Authorities in Indian-controlled Kashmir defined supporting Pakistan as an “anti-national” activity, and the investigation is being held under a harsh anti-terror law that allows the government to designate individuals as “terrorists”.
Police in Indian-controlled Kashmir are investigating students and staff at two medical colleges under a harsh anti-terror law for celebrating India’s loss to arch-rival Pakistan in a T20 World Cup cricket game.
Police officials said on Tuesday that some students and staff at the government-run colleges cheered and shouted pro-Pakistan slogans during the match on Sunday, calling it “anti-national” activity.
A police spokesman said authorities on Monday registered preliminary investigations at two police stations in the city of Srinagar under the anti-terror law, the Unlawful Activities (Prevention) Act.
Police said the suspects were yet to be identified and officers were using videos of the celebrations on social media in an attempt to name them.
The anti-terror law was amended in 2019 to allow the government to designate individuals as terrorists.
Police can detain people for six months without producing any evidence, and the accused can subsequently be imprisoned for up to seven years. Rights activists have called the law draconian.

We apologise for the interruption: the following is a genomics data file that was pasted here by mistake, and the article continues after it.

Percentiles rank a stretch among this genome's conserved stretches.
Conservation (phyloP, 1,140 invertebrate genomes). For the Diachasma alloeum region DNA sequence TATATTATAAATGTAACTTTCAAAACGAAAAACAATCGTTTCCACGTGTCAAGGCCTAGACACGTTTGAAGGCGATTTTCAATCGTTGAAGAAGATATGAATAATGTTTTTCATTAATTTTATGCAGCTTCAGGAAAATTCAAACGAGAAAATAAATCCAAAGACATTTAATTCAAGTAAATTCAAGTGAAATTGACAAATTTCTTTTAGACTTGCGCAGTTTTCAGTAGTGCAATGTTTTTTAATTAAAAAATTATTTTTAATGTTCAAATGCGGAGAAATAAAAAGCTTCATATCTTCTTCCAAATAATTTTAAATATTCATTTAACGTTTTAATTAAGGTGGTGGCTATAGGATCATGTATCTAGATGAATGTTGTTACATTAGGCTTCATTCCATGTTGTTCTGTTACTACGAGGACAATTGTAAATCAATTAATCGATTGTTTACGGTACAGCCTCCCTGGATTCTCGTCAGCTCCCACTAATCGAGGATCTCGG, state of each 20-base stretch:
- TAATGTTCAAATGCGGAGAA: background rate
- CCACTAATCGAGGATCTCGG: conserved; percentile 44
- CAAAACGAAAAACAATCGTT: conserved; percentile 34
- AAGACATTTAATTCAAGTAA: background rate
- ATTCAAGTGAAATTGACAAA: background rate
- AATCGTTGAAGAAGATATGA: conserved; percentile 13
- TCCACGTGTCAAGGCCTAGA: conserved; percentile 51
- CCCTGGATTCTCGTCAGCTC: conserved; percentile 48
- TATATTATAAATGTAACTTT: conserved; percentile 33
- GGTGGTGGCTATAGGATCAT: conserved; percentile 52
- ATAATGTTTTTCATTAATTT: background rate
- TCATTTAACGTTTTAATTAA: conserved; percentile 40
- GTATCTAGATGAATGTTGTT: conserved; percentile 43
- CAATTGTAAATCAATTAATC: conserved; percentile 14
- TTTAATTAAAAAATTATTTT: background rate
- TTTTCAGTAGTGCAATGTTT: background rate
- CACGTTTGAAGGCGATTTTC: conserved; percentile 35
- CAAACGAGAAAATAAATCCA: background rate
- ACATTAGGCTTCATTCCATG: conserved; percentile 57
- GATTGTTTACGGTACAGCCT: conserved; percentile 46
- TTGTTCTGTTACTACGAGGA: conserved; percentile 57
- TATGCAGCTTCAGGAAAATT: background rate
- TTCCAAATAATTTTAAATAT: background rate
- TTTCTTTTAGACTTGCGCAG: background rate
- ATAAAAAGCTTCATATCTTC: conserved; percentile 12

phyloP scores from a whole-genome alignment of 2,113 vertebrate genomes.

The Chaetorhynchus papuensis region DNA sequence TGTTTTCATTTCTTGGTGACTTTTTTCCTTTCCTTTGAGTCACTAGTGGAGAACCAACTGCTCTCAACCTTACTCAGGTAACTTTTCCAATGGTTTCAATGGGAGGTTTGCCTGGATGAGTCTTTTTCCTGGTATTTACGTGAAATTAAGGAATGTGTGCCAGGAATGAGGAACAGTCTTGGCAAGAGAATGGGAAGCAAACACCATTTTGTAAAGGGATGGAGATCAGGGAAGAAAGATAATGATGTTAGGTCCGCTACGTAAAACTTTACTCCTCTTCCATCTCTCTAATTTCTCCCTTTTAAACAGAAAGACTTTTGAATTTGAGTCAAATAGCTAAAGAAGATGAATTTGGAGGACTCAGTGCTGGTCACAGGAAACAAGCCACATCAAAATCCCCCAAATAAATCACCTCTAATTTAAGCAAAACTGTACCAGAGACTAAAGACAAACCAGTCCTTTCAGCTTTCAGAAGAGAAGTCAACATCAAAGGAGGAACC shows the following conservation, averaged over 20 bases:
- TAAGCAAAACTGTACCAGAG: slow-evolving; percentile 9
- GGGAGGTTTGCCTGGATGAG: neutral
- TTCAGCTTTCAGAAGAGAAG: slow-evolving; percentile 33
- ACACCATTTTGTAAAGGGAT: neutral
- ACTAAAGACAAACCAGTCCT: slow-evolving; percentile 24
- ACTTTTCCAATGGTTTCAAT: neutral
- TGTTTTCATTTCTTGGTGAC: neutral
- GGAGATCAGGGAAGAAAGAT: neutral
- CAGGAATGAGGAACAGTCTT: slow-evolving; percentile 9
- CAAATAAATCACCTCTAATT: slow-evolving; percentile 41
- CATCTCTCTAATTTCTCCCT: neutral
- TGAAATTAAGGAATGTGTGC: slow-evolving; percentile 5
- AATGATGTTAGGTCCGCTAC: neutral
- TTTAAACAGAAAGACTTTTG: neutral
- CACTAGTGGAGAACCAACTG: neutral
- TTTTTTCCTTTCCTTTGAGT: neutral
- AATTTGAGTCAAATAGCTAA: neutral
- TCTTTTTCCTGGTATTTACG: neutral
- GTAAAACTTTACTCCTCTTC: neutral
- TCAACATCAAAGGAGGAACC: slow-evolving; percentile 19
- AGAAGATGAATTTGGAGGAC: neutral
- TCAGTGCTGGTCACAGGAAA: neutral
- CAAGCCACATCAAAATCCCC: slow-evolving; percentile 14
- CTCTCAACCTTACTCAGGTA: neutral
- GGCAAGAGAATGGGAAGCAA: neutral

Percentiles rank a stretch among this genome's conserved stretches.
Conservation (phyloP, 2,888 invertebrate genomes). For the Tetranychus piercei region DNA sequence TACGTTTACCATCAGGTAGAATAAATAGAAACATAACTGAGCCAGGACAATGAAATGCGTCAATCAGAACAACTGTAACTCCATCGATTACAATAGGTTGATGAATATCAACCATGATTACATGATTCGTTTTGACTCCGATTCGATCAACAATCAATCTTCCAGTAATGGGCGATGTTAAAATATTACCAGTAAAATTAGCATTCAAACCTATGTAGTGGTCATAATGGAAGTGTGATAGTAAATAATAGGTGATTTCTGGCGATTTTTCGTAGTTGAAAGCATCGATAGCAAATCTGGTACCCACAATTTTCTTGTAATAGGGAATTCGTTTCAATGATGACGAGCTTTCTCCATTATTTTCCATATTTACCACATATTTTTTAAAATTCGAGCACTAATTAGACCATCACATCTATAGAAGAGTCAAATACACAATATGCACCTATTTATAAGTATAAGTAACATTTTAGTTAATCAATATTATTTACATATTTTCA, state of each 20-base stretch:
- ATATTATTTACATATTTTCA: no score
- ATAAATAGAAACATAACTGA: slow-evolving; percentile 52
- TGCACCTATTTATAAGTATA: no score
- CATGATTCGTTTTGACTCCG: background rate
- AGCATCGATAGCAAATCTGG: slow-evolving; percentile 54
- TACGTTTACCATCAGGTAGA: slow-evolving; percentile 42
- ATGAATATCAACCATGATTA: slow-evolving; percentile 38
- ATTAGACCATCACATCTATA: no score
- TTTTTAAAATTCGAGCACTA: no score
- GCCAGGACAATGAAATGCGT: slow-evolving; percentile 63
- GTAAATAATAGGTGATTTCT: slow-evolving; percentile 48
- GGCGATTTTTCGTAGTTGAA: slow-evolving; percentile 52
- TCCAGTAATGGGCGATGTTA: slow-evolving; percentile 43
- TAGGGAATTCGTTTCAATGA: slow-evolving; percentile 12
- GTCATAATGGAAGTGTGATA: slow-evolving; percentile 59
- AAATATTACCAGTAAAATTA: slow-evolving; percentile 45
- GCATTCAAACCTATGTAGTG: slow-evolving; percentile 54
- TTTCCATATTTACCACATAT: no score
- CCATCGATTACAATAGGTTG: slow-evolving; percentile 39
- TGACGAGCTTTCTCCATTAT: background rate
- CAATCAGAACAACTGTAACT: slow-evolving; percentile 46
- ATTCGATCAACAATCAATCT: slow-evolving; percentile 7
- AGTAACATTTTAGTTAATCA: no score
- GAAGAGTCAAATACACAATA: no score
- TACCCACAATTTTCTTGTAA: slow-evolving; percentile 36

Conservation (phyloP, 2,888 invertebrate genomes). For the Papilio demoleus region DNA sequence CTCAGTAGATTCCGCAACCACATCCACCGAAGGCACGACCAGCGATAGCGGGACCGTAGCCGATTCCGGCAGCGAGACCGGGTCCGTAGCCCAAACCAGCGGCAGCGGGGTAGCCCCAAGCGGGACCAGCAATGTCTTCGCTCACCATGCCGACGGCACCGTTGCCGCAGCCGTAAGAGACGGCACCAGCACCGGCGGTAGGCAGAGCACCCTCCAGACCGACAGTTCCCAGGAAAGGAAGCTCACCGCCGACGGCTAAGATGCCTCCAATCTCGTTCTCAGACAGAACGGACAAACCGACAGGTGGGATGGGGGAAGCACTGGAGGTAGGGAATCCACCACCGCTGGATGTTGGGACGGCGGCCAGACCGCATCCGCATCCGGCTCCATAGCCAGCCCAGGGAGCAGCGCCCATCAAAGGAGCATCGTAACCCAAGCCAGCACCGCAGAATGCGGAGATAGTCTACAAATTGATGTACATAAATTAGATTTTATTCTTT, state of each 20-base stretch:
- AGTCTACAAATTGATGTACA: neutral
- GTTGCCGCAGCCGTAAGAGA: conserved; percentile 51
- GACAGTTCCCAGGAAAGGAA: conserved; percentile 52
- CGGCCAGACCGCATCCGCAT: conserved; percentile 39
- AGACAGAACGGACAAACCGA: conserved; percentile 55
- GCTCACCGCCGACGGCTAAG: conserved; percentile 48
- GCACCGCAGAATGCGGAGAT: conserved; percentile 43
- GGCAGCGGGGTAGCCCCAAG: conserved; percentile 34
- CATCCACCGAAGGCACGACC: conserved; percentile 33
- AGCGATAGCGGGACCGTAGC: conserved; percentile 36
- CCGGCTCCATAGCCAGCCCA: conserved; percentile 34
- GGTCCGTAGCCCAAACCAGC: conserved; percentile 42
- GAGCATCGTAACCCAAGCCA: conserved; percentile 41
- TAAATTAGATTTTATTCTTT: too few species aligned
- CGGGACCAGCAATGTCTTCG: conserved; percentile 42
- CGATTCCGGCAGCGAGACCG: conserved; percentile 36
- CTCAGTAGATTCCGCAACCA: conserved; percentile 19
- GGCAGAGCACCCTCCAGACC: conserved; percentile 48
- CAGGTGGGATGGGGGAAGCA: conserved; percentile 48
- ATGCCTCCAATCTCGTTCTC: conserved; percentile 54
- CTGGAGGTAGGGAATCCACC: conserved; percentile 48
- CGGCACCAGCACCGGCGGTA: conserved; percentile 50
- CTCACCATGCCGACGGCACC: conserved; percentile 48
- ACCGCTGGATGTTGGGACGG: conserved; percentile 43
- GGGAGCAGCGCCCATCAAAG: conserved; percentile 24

‘Long live Pakistan’
Pakistan crushed India by 10 wickets for its first-ever victory against its arch-rival in a T20 World Cup game in Dubai.
Minutes after Pakistan won the match, hundreds of people in Kashmir danced in the streets, lit firecrackers and chanted “Long live Pakistan” while seeking the end of India’s rule over the disputed region.
The celebrations came as India’s powerful home minister, Amit Shah, was visiting the region for the first time since New Delhi in 2019 stripped Kashmir of its semi-autonomy, scrapped its statehood and removed inherited protections on land and jobs, further fuelling tensions in the region.
Love of cricket, a legacy of Britain’s long colonial role of South Asia, is one of the few things that unites Pakistan and India despite their long history of animosity that has fuelled three wars since the subcontinent’s partition in 1947, including two over control of Kashmir, which is divided between the two nuclear-armed rivals.
The fracas over Sunday’s match shows how easily passions can be inflamed in predominantly Muslim Kashmir, where anti-India sentiment runs deep.
Over a dozen Kashmiri students were attacked in India’s northern Punjab state for celebrating Pakistan’s victory, news reports said.
The region is one of the most heavily militarised in the world. Tens of thousands of civilians, rebels and government forces have been killed in the conflict.